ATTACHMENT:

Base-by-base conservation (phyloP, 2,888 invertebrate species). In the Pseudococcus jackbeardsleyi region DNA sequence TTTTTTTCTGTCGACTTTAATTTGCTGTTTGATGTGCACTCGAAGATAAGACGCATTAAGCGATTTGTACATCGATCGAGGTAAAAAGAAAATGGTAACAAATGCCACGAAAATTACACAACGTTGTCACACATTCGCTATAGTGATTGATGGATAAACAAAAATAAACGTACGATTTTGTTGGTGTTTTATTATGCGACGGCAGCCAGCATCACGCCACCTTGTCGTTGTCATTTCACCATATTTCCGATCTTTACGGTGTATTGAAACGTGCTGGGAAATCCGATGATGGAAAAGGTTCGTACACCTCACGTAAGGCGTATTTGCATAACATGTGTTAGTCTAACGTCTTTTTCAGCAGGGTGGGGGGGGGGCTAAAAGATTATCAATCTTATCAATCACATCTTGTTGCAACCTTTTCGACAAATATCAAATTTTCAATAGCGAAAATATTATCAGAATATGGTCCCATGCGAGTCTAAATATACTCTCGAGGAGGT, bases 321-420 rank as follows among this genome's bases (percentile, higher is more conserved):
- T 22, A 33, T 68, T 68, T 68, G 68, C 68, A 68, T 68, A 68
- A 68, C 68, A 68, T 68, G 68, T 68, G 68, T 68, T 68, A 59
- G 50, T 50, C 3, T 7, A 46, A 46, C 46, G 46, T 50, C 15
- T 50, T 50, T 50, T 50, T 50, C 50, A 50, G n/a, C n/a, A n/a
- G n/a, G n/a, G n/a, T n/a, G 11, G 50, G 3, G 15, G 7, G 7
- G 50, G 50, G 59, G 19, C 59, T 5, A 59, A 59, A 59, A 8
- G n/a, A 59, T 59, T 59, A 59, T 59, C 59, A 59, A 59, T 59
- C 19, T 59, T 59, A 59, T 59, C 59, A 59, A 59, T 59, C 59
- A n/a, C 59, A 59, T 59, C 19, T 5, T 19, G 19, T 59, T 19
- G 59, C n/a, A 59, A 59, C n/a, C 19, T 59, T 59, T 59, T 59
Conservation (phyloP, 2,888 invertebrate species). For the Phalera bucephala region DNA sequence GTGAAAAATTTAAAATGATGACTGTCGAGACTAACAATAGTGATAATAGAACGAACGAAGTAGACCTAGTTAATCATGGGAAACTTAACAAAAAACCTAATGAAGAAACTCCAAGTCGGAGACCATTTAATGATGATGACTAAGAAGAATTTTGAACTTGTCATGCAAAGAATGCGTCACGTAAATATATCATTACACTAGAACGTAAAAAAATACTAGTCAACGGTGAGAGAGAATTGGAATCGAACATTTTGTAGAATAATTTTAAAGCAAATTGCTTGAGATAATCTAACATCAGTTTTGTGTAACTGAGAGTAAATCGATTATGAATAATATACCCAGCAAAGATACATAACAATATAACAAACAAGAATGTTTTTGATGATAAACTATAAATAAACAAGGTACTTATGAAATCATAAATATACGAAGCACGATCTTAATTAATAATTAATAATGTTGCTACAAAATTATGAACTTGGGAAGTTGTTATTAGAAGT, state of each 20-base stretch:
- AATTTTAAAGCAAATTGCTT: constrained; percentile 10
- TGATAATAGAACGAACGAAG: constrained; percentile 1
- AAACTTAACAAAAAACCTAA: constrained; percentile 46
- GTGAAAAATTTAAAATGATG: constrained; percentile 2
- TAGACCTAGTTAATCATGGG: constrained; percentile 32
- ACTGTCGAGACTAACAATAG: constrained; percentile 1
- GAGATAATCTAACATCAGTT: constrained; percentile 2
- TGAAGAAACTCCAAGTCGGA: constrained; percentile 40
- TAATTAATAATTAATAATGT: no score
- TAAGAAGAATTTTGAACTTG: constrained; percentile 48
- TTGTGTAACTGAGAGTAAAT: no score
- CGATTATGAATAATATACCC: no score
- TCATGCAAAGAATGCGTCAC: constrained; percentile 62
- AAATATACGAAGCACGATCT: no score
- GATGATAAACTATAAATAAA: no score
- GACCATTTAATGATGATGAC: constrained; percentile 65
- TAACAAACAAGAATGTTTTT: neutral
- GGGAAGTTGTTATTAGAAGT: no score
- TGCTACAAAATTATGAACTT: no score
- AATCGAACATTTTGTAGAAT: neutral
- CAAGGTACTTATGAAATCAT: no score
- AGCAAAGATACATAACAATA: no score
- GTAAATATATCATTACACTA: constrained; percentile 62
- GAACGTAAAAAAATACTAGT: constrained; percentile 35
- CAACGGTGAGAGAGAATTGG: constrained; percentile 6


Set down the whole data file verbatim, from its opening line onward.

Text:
Base-by-base conservation (phyloP, 2,888 invertebrate species). In the Pseudococcus jackbeardsleyi region DNA sequence TTTTTTTCTGTCGACTTTAATTTGCTGTTTGATGTGCACTCGAAGATAAGACGCATTAAGCGATTTGTACATCGATCGAGGTAAAAAGAAAATGGTAACAAATGCCACGAAAATTACACAACGTTGTCACACATTCGCTATAGTGATTGATGGATAAACAAAAATAAACGTACGATTTTGTTGGTGTTTTATTATGCGACGGCAGCCAGCATCACGCCACCTTGTCGTTGTCATTTCACCATATTTCCGATCTTTACGGTGTATTGAAACGTGCTGGGAAATCCGATGATGGAAAAGGTTCGTACACCTCACGTAAGGCGTATTTGCATAACATGTGTTAGTCTAACGTCTTTTTCAGCAGGGTGGGGGGGGGGCTAAAAGATTATCAATCTTATCAATCACATCTTGTTGCAACCTTTTCGACAAATATCAAATTTTCAATAGCGAAAATATTATCAGAATATGGTCCCATGCGAGTCTAAATATACTCTCGAGGAGGT, bases 321-420 rank as follows among this genome's bases (percentile, higher is more conserved):
- T 22, A 33, T 68, T 68, T 68, G 68, C 68, A 68, T 68, A 68
- A 68, C 68, A 68, T 68, G 68, T 68, G 68, T 68, T 68, A 59
- G 50, T 50, C 3, T 7, A 46, A 46, C 46, G 46, T 50, C 15
- T 50, T 50, T 50, T 50, T 50, C 50, A 50, G n/a, C n/a, A n/a
- G n/a, G n/a, G n/a, T n/a, G 11, G 50, G 3, G 15, G 7, G 7
- G 50, G 50, G 59, G 19, C 59, T 5, A 59, A 59, A 59, A 8
- G n/a, A 59, T 59, T 59, A 59, T 59, C 59, A 59, A 59, T 59
- C 19, T 59, T 59, A 59, T 59, C 59, A 59, A 59, T 59, C 59
- A n/a, C 59, A 59, T 59, C 19, T 5, T 19, G 19, T 59, T 19
- G 59, C n/a, A 59, A 59, C n/a, C 19, T 59, T 59, T 59, T 59
Conservation (phyloP, 2,888 invertebrate species). For the Phalera bucephala region DNA sequence GTGAAAAATTTAAAATGATGACTGTCGAGACTAACAATAGTGATAATAGAACGAACGAAGTAGACCTAGTTAATCATGGGAAACTTAACAAAAAACCTAATGAAGAAACTCCAAGTCGGAGACCATTTAATGATGATGACTAAGAAGAATTTTGAACTTGTCATGCAAAGAATGCGTCACGTAAATATATCATTACACTAGAACGTAAAAAAATACTAGTCAACGGTGAGAGAGAATTGGAATCGAACATTTTGTAGAATAATTTTAAAGCAAATTGCTTGAGATAATCTAACATCAGTTTTGTGTAACTGAGAGTAAATCGATTATGAATAATATACCCAGCAAAGATACATAACAATATAACAAACAAGAATGTTTTTGATGATAAACTATAAATAAACAAGGTACTTATGAAATCATAAATATACGAAGCACGATCTTAATTAATAATTAATAATGTTGCTACAAAATTATGAACTTGGGAAGTTGTTATTAGAAGT, state of each 20-base stretch:
- AATTTTAAAGCAAATTGCTT: constrained; percentile 10
- TGATAATAGAACGAACGAAG: constrained; percentile 1
- AAACTTAACAAAAAACCTAA: constrained; percentile 46
- GTGAAAAATTTAAAATGATG: constrained; percentile 2
- TAGACCTAGTTAATCATGGG: constrained; percentile 32
- ACTGTCGAGACTAACAATAG: constrained; percentile 1
- GAGATAATCTAACATCAGTT: constrained; percentile 2
- TGAAGAAACTCCAAGTCGGA: constrained; percentile 40
- TAATTAATAATTAATAATGT: no score
- TAAGAAGAATTTTGAACTTG: constrained; percentile 48
- TTGTGTAACTGAGAGTAAAT: no score
- CGATTATGAATAATATACCC: no score
- TCATGCAAAGAATGCGTCAC: constrained; percentile 62
- AAATATACGAAGCACGATCT: no score
- GATGATAAACTATAAATAAA: no score
- GACCATTTAATGATGATGAC: constrained; percentile 65
- TAACAAACAAGAATGTTTTT: neutral
- GGGAAGTTGTTATTAGAAGT: no score
- TGCTACAAAATTATGAACTT: no score
- AATCGAACATTTTGTAGAAT: neutral
- CAAGGTACTTATGAAATCAT: no score
- AGCAAAGATACATAACAATA: no score
- GTAAATATATCATTACACTA: constrained; percentile 62
- GAACGTAAAAAAATACTAGT: constrained; percentile 35
- CAACGGTGAGAGAGAATTGG: constrained; percentile 6